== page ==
I saw that the title to this question had been edited, with an explanation of "this now appears on the hot list."

So, apparently, the word in the title was OK at first, but now the question appears SE-wide, it no longer is?

That's fine, but can somebody point to to the rules now, please, since I had no idea that some words can be OK here locally, but not elsewhere on SE.

Thanks in advance!

PS Also, I find censorship offensive, but that's probably just me.

  • In general, possibly offensive or slangy terms aren't welcome on titles. The rule is applicable always. See: Jeff's answer
    – NVZ Mod
    Sep 17, 2017 at 18:29
  • 3
    @NVZ: possibly […] slangy terms aren't welcome on titles – What is wrong with slangy words? Also, how is shit offensive or an “extremely vile curse word”?
    – Wrzlprmft
    Sep 17, 2017 at 19:52
  • @Wrzlprmft shit in my opinion falls under slang most of the time it's used in titles. Slang meaning for shit can vary. But the word, I've seen, being edited on most titles here. My question "science the shit out of it" was edited out by the then senior members".
    – NVZ Mod
    Sep 17, 2017 at 19:58
  • @Wrzlprmft also, I'm not personally against it, I'm saying what I observed is the ruling here.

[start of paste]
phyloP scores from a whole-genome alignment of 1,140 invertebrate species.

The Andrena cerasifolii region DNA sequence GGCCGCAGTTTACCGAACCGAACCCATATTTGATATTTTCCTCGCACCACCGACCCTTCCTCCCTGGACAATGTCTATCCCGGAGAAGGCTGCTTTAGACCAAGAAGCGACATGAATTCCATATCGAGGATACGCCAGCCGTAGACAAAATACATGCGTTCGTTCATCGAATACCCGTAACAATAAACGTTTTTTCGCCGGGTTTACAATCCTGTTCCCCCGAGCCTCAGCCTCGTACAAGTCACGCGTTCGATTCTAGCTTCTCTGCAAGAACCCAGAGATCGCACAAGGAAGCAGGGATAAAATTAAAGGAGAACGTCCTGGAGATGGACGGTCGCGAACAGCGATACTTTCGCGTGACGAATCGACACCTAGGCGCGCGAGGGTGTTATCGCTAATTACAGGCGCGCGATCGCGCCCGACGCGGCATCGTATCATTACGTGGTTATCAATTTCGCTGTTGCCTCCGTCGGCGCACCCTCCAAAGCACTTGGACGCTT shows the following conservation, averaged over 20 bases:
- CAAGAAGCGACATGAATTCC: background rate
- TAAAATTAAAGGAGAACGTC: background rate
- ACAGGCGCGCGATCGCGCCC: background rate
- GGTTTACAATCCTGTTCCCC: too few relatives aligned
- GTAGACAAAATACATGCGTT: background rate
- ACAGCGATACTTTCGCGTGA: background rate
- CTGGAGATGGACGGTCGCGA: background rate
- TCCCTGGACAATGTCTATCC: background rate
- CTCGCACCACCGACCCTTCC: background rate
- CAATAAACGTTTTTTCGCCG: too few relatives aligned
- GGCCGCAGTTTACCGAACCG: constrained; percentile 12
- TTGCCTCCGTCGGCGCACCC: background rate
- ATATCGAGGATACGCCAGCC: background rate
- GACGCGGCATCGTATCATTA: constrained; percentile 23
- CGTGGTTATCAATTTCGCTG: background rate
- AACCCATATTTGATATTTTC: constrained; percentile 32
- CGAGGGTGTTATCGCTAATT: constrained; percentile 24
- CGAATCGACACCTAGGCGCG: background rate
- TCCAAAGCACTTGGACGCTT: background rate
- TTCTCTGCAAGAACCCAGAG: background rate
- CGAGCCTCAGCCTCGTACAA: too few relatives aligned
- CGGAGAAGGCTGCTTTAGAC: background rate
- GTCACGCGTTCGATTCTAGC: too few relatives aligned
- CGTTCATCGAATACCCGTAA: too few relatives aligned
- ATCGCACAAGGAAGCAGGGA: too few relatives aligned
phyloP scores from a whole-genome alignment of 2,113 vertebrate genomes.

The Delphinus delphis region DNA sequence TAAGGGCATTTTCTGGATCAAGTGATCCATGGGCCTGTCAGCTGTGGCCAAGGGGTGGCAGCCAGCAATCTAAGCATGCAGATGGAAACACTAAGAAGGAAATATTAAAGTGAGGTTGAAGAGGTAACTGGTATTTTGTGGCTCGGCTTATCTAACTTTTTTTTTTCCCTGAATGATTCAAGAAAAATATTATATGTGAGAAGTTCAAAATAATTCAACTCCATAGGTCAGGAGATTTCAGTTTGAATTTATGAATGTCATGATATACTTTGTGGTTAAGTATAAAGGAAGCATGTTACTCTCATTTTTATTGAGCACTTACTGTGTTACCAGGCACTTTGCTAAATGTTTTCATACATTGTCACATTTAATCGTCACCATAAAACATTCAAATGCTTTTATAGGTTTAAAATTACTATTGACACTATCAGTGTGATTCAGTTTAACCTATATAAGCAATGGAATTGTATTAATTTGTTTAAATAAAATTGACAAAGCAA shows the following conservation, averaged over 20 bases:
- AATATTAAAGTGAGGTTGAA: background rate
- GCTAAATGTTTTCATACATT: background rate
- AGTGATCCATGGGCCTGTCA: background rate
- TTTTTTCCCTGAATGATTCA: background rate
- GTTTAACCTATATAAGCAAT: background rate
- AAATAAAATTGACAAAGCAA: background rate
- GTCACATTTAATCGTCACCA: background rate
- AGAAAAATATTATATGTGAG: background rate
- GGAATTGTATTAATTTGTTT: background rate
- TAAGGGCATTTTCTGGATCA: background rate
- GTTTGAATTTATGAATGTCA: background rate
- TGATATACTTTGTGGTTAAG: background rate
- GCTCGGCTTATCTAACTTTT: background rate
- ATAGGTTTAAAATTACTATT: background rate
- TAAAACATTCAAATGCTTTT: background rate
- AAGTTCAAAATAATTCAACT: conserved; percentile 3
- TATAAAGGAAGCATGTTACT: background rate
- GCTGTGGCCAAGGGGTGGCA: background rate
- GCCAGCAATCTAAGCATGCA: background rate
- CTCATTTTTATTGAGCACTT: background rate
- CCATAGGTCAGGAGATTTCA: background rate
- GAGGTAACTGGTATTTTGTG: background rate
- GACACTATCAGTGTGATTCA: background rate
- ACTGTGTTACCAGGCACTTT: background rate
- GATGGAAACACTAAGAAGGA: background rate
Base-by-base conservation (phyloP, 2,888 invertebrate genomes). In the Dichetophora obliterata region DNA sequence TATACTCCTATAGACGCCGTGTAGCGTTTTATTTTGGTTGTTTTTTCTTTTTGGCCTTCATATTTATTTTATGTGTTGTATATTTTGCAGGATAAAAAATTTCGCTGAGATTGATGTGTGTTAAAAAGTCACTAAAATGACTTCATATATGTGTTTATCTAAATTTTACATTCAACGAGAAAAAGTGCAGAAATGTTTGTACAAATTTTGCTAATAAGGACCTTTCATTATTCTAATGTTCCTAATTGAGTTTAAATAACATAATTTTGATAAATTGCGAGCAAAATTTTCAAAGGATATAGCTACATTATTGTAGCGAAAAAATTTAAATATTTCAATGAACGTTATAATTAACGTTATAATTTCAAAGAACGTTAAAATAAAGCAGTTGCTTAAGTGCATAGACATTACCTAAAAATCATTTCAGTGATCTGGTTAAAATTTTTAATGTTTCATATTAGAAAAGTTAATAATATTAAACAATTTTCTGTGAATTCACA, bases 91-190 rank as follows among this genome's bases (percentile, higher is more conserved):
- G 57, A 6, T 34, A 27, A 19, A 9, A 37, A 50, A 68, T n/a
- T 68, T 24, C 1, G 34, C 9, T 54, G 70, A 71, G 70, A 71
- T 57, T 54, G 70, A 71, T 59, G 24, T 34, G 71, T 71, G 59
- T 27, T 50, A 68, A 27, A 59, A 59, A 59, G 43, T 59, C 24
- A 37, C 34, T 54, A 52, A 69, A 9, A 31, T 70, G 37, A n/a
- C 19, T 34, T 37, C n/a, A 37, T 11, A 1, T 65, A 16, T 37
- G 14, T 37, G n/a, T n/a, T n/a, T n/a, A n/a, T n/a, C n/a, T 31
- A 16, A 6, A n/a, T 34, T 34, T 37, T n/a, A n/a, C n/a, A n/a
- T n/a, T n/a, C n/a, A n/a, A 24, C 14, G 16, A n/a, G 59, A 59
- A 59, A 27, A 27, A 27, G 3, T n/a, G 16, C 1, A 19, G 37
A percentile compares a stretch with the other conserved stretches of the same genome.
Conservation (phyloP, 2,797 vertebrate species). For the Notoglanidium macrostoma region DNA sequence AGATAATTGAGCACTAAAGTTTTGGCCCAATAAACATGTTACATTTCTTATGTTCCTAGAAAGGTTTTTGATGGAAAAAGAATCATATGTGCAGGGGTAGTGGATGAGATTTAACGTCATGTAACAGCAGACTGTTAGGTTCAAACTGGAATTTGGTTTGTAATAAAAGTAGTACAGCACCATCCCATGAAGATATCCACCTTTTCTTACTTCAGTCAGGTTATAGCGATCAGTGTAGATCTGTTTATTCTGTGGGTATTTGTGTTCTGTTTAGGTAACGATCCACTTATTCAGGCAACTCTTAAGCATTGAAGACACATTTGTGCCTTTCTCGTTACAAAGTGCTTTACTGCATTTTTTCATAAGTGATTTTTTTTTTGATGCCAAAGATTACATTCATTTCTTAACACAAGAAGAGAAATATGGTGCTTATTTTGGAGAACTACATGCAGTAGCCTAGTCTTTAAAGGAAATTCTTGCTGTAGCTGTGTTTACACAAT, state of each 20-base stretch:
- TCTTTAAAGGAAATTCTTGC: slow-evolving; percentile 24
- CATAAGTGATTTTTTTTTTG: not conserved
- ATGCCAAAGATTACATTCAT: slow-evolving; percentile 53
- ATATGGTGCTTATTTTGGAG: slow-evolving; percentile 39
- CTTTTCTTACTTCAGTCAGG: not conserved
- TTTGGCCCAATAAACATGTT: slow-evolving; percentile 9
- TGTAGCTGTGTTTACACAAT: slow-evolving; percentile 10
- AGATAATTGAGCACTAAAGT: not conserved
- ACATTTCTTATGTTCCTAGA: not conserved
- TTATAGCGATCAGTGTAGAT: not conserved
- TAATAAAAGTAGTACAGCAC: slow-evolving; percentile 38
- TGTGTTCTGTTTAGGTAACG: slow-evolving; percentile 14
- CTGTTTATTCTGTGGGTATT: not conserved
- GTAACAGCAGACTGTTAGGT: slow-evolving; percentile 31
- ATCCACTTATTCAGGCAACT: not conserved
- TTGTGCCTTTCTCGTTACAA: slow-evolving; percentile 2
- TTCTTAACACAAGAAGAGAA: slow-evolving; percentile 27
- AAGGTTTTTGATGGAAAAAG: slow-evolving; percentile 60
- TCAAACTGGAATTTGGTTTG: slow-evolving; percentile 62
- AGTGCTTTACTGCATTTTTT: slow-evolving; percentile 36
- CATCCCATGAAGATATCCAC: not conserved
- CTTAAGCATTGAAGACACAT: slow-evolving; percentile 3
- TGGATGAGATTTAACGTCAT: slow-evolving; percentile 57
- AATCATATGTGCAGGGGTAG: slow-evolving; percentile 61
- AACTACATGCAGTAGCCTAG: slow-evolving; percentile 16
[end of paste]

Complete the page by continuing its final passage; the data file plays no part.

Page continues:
– NVZ Mod
    Sep 17, 2017 at 20:00
  • 3
    Also closely related: What is the policy for question titles containing vulgar words? There is no list of words or rules that can be pointed to, as far as I know. It's up to the discretion of the editors, unless there's something so controversial that Stack Exchange employees get involved.
    – herisson
    Sep 17, 2017 at 20:41
  • 5
    So you're deeply offended by substituting an asterisk for the "I" in shit because it's censorship? I don't agree that a fig-leaf to get along with folks who are (or who have bosses who are) sensitive to vulgar language is censorship. If someone edits my posts to change all my spelling to the British equivalent, am I being censored?
    – ColleenV
    Sep 17, 2017 at 21:30
  • 5
    @Wrzlprmft Because it's on George Carlin's list.
    – tchrist Mod
    Sep 17, 2017 at 21:34
  • 1
    See MSE: meta.stackexchange.com/a/242051/309993
    – NVZ Mod
    Sep 18, 2017 at 2:25
  • I didn't know there was a hot list (I know about HNQ, however). Where's the hot list?
    – Xanne
    Sep 18, 2017 at 7:24
  • 2
    @Xanne "Hot list" is just short for "the list of titles in HNQ".
    – Mr Lister
    Sep 18, 2017 at 7:39
  • 1
    @tchrist: And changing shit to sh*t addresses this problem? I doubt it would be “okay” to say /ʃit/ or shite on American television.
    – Wrzlprmft
    Sep 18, 2017 at 11:40
  • 3
    @Wrzlprmft You're right, it really doesn't. I'd try to move the whole thing out of the title instead to meet with policy about not having foul language in titles.
    – tchrist Mod
    Sep 18, 2017 at 12:25
  • Also, this answer on Meta is relevant meta.stackexchange.com/a/238581 There's precious little value and plenty of potential harm from scattering vulgar language across the sidebars of the entire network.
    – ColleenV
    Sep 18, 2017 at 14:14
  • 3